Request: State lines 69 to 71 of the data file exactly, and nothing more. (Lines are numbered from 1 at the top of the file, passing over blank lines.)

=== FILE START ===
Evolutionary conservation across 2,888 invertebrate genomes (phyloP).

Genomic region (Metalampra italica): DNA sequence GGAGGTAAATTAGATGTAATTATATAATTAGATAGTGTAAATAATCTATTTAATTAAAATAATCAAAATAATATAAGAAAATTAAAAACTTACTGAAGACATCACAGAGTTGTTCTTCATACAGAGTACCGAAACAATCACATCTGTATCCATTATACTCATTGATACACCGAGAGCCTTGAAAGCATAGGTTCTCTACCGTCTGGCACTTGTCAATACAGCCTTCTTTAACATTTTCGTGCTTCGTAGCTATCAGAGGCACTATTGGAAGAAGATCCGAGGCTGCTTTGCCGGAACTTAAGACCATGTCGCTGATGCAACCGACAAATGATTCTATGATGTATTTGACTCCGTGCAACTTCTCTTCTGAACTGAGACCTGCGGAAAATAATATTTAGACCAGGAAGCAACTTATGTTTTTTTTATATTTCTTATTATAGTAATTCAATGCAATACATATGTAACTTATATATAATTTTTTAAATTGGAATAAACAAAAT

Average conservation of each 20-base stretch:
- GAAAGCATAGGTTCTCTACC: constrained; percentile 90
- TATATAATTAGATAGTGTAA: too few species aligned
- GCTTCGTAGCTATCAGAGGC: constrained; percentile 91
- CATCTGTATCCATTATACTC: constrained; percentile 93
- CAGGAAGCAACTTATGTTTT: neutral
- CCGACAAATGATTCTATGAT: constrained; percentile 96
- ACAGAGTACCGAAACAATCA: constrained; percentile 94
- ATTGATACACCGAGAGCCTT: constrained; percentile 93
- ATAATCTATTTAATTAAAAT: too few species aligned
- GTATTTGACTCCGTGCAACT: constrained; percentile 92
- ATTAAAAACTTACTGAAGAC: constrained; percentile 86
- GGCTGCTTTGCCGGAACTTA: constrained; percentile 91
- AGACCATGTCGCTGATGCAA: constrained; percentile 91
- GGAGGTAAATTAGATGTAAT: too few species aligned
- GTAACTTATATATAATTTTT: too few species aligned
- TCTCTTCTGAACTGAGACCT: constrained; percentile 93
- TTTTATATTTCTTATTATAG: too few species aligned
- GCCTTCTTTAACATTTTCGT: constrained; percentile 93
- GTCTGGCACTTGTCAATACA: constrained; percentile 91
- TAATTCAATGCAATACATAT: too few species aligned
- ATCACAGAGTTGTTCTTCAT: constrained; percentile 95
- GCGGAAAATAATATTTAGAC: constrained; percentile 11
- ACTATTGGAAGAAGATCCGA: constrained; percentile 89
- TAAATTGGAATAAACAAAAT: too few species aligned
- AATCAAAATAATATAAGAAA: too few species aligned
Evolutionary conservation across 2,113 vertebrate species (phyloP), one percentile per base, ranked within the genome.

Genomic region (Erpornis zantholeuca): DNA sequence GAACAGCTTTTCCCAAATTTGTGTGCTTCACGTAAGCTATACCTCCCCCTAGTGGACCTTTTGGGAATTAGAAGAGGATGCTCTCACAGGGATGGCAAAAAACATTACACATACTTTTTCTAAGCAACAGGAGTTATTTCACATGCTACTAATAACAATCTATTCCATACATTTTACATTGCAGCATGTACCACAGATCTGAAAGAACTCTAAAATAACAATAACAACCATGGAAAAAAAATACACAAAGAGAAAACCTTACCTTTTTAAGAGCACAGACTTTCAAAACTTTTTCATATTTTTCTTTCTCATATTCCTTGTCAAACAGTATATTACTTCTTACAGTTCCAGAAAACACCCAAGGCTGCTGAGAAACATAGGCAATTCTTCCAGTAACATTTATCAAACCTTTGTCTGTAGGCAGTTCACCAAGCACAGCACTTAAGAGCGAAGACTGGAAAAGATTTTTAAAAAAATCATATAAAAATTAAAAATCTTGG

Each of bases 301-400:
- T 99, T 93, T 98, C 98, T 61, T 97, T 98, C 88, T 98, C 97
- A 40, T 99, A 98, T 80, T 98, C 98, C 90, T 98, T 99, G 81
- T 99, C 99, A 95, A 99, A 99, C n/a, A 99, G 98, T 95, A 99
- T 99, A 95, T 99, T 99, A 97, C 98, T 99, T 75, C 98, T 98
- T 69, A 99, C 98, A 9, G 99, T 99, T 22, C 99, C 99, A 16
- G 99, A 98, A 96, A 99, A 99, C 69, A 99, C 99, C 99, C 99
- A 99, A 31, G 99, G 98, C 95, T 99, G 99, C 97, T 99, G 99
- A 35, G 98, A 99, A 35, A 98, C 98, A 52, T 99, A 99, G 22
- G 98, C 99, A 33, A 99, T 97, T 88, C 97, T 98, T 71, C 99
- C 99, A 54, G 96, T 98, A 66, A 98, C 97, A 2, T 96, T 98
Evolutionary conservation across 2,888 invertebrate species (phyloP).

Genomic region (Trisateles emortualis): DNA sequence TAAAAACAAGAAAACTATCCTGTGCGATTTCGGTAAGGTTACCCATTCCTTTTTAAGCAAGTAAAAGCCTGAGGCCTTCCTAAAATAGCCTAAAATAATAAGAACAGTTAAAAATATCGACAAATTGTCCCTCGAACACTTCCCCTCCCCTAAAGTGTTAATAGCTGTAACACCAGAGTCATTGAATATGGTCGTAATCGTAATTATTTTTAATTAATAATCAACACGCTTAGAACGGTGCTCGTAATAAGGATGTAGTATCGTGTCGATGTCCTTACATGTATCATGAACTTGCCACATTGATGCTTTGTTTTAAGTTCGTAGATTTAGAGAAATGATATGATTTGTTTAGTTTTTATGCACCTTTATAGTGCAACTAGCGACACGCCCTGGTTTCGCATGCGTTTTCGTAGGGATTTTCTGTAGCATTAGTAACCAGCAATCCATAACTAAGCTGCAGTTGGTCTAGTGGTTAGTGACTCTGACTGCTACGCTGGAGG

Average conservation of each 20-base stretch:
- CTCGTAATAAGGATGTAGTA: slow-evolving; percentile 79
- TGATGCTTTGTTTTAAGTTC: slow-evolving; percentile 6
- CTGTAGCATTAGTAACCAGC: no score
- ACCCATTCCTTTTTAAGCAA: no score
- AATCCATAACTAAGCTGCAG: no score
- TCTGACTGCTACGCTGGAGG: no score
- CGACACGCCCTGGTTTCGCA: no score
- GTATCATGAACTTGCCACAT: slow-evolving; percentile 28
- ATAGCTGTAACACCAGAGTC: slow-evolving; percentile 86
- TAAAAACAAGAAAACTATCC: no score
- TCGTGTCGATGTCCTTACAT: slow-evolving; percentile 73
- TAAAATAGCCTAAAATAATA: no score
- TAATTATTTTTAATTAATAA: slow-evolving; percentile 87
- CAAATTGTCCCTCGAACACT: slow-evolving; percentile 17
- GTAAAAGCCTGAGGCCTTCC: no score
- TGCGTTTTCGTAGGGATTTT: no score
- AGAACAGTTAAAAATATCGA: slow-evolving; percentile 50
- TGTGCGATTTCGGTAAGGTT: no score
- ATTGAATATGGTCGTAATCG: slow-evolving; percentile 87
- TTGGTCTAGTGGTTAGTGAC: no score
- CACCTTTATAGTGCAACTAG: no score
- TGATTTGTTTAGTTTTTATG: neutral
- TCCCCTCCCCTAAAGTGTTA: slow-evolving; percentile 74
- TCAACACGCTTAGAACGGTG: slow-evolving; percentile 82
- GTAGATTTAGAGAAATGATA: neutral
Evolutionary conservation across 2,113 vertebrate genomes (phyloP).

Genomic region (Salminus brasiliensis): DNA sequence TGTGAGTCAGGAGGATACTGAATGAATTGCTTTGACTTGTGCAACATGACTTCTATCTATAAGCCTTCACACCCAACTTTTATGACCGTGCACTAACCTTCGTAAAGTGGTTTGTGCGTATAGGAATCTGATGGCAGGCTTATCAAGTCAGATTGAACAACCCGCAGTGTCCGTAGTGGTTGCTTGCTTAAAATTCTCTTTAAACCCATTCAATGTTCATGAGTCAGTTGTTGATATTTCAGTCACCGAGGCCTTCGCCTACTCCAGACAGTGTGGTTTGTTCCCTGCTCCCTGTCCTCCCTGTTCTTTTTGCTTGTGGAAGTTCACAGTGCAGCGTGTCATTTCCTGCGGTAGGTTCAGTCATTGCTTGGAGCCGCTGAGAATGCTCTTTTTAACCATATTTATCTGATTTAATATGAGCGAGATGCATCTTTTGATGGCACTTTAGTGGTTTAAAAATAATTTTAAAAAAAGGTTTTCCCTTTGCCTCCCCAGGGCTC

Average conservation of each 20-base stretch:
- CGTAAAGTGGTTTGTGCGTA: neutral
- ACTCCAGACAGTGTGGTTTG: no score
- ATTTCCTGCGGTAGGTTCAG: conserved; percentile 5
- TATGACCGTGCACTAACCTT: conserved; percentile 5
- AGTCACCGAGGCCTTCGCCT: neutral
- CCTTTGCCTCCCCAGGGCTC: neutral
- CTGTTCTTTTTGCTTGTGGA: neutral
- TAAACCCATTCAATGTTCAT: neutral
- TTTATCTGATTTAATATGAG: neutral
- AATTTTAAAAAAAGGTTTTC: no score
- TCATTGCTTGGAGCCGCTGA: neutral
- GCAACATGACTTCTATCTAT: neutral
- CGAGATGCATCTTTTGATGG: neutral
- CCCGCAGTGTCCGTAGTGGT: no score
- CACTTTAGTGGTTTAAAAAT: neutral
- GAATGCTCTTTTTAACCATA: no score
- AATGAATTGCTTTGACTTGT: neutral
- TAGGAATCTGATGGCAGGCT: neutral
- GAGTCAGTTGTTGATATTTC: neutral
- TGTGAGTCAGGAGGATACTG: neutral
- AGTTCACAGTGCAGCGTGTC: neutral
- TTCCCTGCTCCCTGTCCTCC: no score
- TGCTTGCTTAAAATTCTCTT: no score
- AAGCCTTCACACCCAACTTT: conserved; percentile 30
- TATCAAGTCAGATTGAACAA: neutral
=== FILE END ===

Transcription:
- GTAGATTTAGAGAAATGATA: neutral
Evolutionary conservation across 2,113 vertebrate genomes (phyloP).

Genomic region (Salminus brasiliensis): DNA sequence TGTGAGTCAGGAGGATACTGAATGAATTGCTTTGACTTGTGCAACATGACTTCTATCTATAAGCCTTCACACCCAACTTTTATGACCGTGCACTAACCTTCGTAAAGTGGTTTGTGCGTATAGGAATCTGATGGCAGGCTTATCAAGTCAGATTGAACAACCCGCAGTGTCCGTAGTGGTTGCTTGCTTAAAATTCTCTTTAAACCCATTCAATGTTCATGAGTCAGTTGTTGATATTTCAGTCACCGAGGCCTTCGCCTACTCCAGACAGTGTGGTTTGTTCCCTGCTCCCTGTCCTCCCTGTTCTTTTTGCTTGTGGAAGTTCACAGTGCAGCGTGTCATTTCCTGCGGTAGGTTCAGTCATTGCTTGGAGCCGCTGAGAATGCTCTTTTTAACCATATTTATCTGATTTAATATGAGCGAGATGCATCTTTTGATGGCACTTTAGTGGTTTAAAAATAATTTTAAAAAAAGGTTTTCCCTTTGCCTCCCCAGGGCTC